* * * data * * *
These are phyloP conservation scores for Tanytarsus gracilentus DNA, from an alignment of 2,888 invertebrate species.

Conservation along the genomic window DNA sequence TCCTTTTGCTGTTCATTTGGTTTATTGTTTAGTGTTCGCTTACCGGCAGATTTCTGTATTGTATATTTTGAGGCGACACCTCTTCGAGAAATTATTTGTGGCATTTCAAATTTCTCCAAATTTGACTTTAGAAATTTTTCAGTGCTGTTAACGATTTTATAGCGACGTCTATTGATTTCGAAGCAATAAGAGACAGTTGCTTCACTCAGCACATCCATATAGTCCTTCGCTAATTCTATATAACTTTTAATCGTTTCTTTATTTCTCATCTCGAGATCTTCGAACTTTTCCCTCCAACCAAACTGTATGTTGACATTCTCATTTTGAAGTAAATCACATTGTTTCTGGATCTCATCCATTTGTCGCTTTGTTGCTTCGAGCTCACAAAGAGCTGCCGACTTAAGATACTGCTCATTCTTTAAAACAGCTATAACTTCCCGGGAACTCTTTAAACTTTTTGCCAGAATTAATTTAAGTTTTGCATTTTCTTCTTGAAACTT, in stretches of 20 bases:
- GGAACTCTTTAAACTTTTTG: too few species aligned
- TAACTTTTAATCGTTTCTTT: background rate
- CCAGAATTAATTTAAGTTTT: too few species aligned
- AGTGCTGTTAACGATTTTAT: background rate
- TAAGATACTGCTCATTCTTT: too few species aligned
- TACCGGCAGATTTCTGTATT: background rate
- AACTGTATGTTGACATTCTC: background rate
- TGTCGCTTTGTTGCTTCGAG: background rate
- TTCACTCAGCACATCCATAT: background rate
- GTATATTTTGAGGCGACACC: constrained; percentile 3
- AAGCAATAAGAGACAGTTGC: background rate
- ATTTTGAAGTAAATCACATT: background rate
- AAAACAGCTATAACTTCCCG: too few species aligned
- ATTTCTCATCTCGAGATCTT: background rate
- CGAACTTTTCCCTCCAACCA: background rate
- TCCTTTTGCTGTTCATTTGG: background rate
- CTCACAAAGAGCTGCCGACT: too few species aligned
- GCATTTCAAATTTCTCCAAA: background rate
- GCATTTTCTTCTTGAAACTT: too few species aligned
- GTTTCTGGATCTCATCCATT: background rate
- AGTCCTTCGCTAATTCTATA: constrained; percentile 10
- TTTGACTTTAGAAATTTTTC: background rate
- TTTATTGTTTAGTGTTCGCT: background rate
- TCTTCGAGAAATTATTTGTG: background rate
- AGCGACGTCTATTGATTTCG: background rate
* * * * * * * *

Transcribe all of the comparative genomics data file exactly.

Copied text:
These are phyloP conservation scores for Tanytarsus gracilentus DNA, from an alignment of 2,888 invertebrate species.

Conservation along the genomic window DNA sequence TCCTTTTGCTGTTCATTTGGTTTATTGTTTAGTGTTCGCTTACCGGCAGATTTCTGTATTGTATATTTTGAGGCGACACCTCTTCGAGAAATTATTTGTGGCATTTCAAATTTCTCCAAATTTGACTTTAGAAATTTTTCAGTGCTGTTAACGATTTTATAGCGACGTCTATTGATTTCGAAGCAATAAGAGACAGTTGCTTCACTCAGCACATCCATATAGTCCTTCGCTAATTCTATATAACTTTTAATCGTTTCTTTATTTCTCATCTCGAGATCTTCGAACTTTTCCCTCCAACCAAACTGTATGTTGACATTCTCATTTTGAAGTAAATCACATTGTTTCTGGATCTCATCCATTTGTCGCTTTGTTGCTTCGAGCTCACAAAGAGCTGCCGACTTAAGATACTGCTCATTCTTTAAAACAGCTATAACTTCCCGGGAACTCTTTAAACTTTTTGCCAGAATTAATTTAAGTTTTGCATTTTCTTCTTGAAACTT, in stretches of 20 bases:
- GGAACTCTTTAAACTTTTTG: too few species aligned
- TAACTTTTAATCGTTTCTTT: background rate
- CCAGAATTAATTTAAGTTTT: too few species aligned
- AGTGCTGTTAACGATTTTAT: background rate
- TAAGATACTGCTCATTCTTT: too few species aligned
- TACCGGCAGATTTCTGTATT: background rate
- AACTGTATGTTGACATTCTC: background rate
- TGTCGCTTTGTTGCTTCGAG: background rate
- TTCACTCAGCACATCCATAT: background rate
- GTATATTTTGAGGCGACACC: constrained; percentile 3
- AAGCAATAAGAGACAGTTGC: background rate
- ATTTTGAAGTAAATCACATT: background rate
- AAAACAGCTATAACTTCCCG: too few species aligned
- ATTTCTCATCTCGAGATCTT: background rate
- CGAACTTTTCCCTCCAACCA: background rate
- TCCTTTTGCTGTTCATTTGG: background rate
- CTCACAAAGAGCTGCCGACT: too few species aligned
- GCATTTCAAATTTCTCCAAA: background rate
- GCATTTTCTTCTTGAAACTT: too few species aligned
- GTTTCTGGATCTCATCCATT: background rate
- AGTCCTTCGCTAATTCTATA: constrained; percentile 10
- TTTGACTTTAGAAATTTTTC: background rate
- TTTATTGTTTAGTGTTCGCT: background rate
- TCTTCGAGAAATTATTTGTG: background rate
- AGCGACGTCTATTGATTTCG: background rate